A crowd of family, friends and supporters squeezed into the small jazz venue to see Sedergreen presented with the long-overdue award, recognising his services to music. This Australia Council award is “to publicly honour a senior artist of high distinction who has made an outstanding and sustained contribution to music in Australia”.
The award is tailor-made for Sedergreen, who has been performing as a jazz and blues pianist since the 1950s, playing with his own bands Blues on the Boil and Art Attack as well as with the Brian Brown Quartet and the Ted Vining Trio. He has been the accompanist of choice for jazz luminaries such as Dizzy Gillespie, Nat Adderley, Ritchie Cole, Milt Jackson and blues legend Jimmy Witherspoon. For the past twenty years he has also been very active as a teacher and mentor, as well as a performer. His latest regular gig is with the band Blow at the Ethiopian café in Collingwood.
Sedergreen heard the news about the award when his wife Rae rushed into the TAB and said, ‘You’re in real trouble’! Although a self-effacing man, Sedergreen rose graciously to the occasion on Thursday with a speech that showed he felt finally vindicated by the Australia Council’s recognition. He plans to spend the money on fixing a tooth he broke on a lamb bone the previous day, upgrade the old Falcon, and take Rae on a cruise.
As one of the many people whose lives have been touched by Sedergreen (I took part in one of his Join a Jazz Vocal courses), I can endorse the contribution he has made. He has not only been a jazz and blues performer at the centre of the music scene in Australia for fifty-five years, but is still promoting a love and knowledge of jazz throughout the community. He has lectured at the Victorian College of the Arts and the University of Melbourne's Faculty of Music, and he is currently the co-Creative Director of the Stonnington Youth Jazz Initiative, along with Allan Browne. For Melbourne Jazz 2008, Sedergreen will present an interactive youth concert workshop with members of the Stonnington group.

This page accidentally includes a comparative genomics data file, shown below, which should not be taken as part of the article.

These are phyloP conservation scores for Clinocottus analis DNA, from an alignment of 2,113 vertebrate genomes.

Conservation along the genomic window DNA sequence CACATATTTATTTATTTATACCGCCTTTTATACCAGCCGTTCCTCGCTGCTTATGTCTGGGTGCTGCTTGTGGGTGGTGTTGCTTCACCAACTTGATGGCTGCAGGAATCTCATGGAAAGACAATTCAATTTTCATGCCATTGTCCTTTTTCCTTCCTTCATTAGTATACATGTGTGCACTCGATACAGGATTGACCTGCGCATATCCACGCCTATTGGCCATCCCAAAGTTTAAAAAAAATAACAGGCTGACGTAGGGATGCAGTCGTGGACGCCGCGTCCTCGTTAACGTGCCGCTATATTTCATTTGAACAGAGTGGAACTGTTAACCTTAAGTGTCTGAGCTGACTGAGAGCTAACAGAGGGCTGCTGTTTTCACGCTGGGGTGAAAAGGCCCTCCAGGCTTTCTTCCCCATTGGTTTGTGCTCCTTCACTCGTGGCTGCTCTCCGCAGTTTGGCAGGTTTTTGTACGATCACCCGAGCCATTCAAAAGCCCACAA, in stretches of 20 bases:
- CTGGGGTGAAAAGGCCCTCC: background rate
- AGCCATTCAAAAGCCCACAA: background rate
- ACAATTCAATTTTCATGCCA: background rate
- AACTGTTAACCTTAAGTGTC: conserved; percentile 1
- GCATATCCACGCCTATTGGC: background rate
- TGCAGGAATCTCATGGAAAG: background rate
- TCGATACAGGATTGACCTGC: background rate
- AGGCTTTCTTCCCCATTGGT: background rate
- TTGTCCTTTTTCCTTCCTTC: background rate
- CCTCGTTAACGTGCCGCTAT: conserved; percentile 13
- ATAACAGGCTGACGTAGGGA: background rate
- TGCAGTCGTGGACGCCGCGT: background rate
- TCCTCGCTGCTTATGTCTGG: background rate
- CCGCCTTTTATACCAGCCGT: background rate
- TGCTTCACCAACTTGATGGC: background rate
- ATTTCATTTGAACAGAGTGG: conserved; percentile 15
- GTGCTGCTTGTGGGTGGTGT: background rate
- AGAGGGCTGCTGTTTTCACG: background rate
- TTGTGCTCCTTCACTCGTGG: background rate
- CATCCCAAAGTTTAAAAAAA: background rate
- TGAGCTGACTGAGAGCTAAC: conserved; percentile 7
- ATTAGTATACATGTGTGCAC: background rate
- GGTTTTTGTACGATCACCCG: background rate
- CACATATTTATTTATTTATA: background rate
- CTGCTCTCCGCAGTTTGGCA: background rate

With the support of his wife Rae, Sedergreen is always ready to take on some new venture. His latest passion is his work with Year 8 and 9 students at Ruyton Girls’ School. His work so often encourages the most unlikely students of jazz, anyone who has an interest. His insistence is not on technical prowess, but on feeling and self-expression. He regularly gets up early after playing a late-night gig to impart the soul of jazz to young and old with nothing but encouragement and good humour.
Thursday evening’s celebrations started with a performance by Mistaken Identity, a band made up of his sons Mal and Steve, Nick Heyward and his long-term collaborator Ted Vining, whom Sedergreen calls his ‘mentor’. Peter Harper paid a musical tribute to Sedergreen, before Mal played his own Eternal Spirits, a moving acknowledgement of his father’s influence and the twenty-five years they have played together.
Dr Graeme Koehne, Chair of the Music Board, presented Sedergreen with the award. The Don Banks music award was established in honour of Don Banks, Australian composer, performer and the first chair of the music board. This is the third time the award has been presented to a jazz artist: Alan Browne and Bernie McGann were previous winners. Last year’s winner was the composer Peter Sculthorpe. Koehne went on the enumerate highlights of Sedergreen’s career and mention the twenty albums he has recorded and the publication last year of his autobiography Hear Me Talkin To Ya.
Cheers went up when Koehne handed over the cheque. We all knew how hard it is for a jazz musician to make ends meet. Sedergreen then took the microphone: “Crikey,” he said, handing the huge bouquet over to Rae. Then, ever the musician, “I hate this mike!” He gave an entertaining speech, with many allusions to other jazz greats, accompanied by the occasional drum roll from Vining. He outlined his plans for the money in Project – Spend It, when he looks forward to sitting on a cruise ship not feeling like a jazz musician. He thanked his family and his extended musical family, in particular Vining, who discovered him in 1969 at the Prospect Hill Hotel. He talked about the turning point in his career in 1978 at a jazz festival in Finland when alto sax player C I Williams told him that jazz was not about competition but about contribution. From that moment, Sedergreen made it his mission to contribute. Mission accomplished.
To close the ceremonies, Sedergeen sat down at the piano, with Vining and Heyward, and played the title track from one of the albums he recorded with the Ted Vining Trio: Number One. It was his moment and he was proud to affirm it.